The Director of Poland in the Rockies is Tony Muszynski, who is also president of the Polish Canadian Association of Calgary. He was ably assisted by the most dedicated group of volunteers one could hope for. Marek Domaradzki, who is the Manager of the Polish Canadian Cultural Center in Calgary and hosts Polska Fala a popular radio program in Calgary, took on the job of communications director for PitR. Ella Rysz created the website and was our official photographer. Grazyna Lukwinska, Andy Bukowski, Maria Skarzynska, Tom Skrzypinski, Barbara Gorzkowska, Krystyna Halor, Peter Albertin, Tadeusz Rysz, and Zygmunt and Wieslawa Potocki contributed countless hours in the many tasks involved in the logistics of putting together a conference for over 50 participants. Irene Tomaszewski, the founding president of the Canadian Foundation for Polish Studies, is the Program Director of PitR, responsible for getting speakers, selecting topics and scheduling events; while current CFPS president, Wanda Muszynski worked tirelessly to raise funds and promote the project, and flew in from her job in Poland to assist in many ways. And finally we thank TV Polonia for sending Halina Hrycko and Orest Sliwinski who filmed a documentary aptly titled Polska w Gorach Skalistych broadcast by satellite around the world..
The success of Poland in the Rockies was largely due to the calibre of speakers who agreed to participate in our inaugural conference.
We cannot thank Professor Norman Davies enough for his enthusiastic support and participation. His presence during the entire length of the conference will remain an unforgettable experience for the participants in 2004. Not only did they benefit from his classes but he was always accessible to them for informal conversations at mealtimes, on hikes, at the campfire and other excursions.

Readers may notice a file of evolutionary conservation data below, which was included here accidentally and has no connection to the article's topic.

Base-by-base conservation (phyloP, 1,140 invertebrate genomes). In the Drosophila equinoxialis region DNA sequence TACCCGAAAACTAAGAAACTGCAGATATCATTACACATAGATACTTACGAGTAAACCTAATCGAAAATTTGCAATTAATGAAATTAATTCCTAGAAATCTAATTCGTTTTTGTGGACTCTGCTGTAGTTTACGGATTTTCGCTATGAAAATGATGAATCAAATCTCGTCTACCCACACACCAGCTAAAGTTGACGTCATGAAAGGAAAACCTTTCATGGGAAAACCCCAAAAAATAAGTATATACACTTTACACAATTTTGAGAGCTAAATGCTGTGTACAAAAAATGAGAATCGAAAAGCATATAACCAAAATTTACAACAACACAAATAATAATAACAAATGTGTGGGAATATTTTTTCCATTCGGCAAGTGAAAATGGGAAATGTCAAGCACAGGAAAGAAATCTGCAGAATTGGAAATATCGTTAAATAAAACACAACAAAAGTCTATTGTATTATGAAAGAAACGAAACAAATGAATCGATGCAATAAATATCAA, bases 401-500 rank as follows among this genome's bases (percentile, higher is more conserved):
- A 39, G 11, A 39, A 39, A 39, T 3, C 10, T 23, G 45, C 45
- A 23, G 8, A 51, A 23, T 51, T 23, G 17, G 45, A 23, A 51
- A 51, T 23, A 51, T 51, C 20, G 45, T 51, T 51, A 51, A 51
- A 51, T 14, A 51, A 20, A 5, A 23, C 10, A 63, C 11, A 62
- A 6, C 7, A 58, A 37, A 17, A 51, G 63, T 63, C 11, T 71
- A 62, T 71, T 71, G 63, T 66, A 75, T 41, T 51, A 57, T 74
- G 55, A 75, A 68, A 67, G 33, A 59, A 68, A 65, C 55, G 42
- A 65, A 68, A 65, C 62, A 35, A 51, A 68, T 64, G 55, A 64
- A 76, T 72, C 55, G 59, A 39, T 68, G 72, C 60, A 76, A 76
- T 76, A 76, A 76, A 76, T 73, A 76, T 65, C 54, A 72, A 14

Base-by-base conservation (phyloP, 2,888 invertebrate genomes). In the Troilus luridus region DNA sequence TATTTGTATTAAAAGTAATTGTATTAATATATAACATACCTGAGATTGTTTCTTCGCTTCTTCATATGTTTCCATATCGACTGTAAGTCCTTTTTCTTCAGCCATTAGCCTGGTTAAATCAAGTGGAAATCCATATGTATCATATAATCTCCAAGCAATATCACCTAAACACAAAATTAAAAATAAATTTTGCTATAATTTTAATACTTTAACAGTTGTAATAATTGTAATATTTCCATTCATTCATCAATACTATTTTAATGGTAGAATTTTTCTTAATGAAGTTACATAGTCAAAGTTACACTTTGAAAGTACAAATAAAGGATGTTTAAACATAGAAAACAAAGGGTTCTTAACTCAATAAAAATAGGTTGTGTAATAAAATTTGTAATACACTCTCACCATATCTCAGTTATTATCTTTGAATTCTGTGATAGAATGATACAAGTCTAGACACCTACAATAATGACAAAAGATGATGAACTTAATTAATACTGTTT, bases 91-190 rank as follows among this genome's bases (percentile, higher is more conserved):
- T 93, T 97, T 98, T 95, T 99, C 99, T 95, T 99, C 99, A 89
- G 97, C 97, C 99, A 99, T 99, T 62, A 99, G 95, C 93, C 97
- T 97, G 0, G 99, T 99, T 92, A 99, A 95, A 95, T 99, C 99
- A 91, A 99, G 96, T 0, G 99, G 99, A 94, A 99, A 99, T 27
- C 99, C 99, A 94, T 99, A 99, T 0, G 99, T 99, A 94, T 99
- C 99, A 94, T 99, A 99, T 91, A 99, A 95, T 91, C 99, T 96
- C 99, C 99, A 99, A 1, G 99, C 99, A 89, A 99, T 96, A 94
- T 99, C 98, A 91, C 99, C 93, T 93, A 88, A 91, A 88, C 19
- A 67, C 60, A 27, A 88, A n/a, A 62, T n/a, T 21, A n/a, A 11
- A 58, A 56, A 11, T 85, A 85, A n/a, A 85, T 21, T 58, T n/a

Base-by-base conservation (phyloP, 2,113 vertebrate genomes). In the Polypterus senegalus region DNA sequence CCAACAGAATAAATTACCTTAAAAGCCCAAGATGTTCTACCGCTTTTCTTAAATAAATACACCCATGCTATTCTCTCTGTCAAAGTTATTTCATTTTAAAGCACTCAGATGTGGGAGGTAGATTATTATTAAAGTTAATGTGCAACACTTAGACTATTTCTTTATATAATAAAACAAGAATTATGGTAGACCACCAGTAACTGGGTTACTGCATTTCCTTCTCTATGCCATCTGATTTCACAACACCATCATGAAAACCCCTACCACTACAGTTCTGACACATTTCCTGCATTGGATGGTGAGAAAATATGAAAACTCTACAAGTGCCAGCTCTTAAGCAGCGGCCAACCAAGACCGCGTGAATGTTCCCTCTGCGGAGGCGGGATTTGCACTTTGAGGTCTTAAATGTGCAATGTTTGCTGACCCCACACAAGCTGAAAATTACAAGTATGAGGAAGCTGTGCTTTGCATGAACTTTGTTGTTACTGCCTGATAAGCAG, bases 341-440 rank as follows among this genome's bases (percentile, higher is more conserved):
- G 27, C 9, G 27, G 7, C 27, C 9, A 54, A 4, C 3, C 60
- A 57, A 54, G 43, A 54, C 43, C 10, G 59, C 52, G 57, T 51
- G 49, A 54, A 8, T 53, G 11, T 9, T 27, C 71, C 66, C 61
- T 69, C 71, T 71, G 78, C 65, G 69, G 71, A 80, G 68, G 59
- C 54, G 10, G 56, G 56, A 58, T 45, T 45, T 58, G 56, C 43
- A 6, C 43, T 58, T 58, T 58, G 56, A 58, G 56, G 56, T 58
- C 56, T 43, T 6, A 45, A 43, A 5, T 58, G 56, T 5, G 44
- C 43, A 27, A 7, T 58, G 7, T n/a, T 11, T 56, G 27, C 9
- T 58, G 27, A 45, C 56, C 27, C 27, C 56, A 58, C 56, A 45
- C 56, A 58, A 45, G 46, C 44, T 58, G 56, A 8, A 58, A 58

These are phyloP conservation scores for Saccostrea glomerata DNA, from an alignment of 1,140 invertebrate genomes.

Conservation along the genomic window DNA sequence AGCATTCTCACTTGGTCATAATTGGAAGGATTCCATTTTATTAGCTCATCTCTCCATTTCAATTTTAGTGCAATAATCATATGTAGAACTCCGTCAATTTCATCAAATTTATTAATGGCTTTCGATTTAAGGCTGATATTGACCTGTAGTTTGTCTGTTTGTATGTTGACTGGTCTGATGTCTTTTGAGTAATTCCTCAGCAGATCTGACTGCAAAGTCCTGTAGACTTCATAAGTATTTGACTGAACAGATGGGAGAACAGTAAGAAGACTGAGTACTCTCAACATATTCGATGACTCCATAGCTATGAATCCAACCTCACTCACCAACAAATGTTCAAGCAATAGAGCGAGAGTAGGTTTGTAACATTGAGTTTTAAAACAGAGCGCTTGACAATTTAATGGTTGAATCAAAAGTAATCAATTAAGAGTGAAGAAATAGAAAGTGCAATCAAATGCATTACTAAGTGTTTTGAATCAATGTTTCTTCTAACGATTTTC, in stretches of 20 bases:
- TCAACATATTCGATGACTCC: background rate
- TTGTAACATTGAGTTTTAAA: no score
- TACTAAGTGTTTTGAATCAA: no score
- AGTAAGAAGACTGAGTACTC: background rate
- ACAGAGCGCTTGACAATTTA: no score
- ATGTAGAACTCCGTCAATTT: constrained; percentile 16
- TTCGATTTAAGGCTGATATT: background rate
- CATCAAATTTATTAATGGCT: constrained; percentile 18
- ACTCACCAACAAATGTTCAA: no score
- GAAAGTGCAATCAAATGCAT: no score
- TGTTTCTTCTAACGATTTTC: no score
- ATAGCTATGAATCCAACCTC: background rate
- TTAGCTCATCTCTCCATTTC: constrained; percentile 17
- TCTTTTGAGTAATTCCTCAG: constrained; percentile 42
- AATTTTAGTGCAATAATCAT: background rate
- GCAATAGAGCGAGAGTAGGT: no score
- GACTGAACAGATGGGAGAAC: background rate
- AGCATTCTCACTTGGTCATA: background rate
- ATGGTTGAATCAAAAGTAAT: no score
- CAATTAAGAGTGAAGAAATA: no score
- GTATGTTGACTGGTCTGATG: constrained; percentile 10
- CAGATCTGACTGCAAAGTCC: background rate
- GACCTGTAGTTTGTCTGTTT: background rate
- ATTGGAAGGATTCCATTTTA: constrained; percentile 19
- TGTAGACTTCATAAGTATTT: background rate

Professor Tamara Trojanowska (Dept of Slavic Studies, University of Toronto) captivated everyone with her presentation of Polish literature and art. For many, this was an introduction to the subject, one that made a lasting impression and created a desire to pursue it much further. Professor Trojanowska is returning in 2006, a decision unanimously endorsed by all.
Professor Anna Cienciala, a foremost authority on the tragedy of Katyn, illuminated the often dark world of diplomacy and the difficulty of preserving the truth when great powers wish to suppress it. Her presence was one of the highlights of 2004.
Lynn Olson and Stanley Cloud, the veteran journalists who co-authored A Question of Honor: the Kosciuszko Squadron, Forgotten Heroes of World War II, spoke with verve and passion about their book, and also took part in a session talking about journalism – how it works, and also how it sometimes doesn’t work.
Acclaimed film director Krzystof Zanussi showed and discussed excerpts of his films and also took part in several panel discussions on various aspects of Polish culture and identity.
Professor Thomas Gladsky, author of Princes, Peasants and other Polish Selves, discussed Polish American writers and also the image of Poles in American literature.
Jagna Wright and Aneta Naszynska presented A Forgotten Odyssey, their moving documentary about the Soviet deportations of Poles during World War II. They also discussed the challenges and the satisfaction of film making.
Irene Tomaszewski’s short drama based on the letters of Krystyna Wituska was performed by student Joanna Topor. She also presented the film Zegota: The Council for Aid to Jews in Occupied Poland 1942-45 for which she wrote the screenplay based on her book by the same title.
Malgorzata Dzieduszycka-Ziemilska from the Polish Ministry of Culture took part in numerous panel discussions adding her experience gained from her years as a Polish diplomat.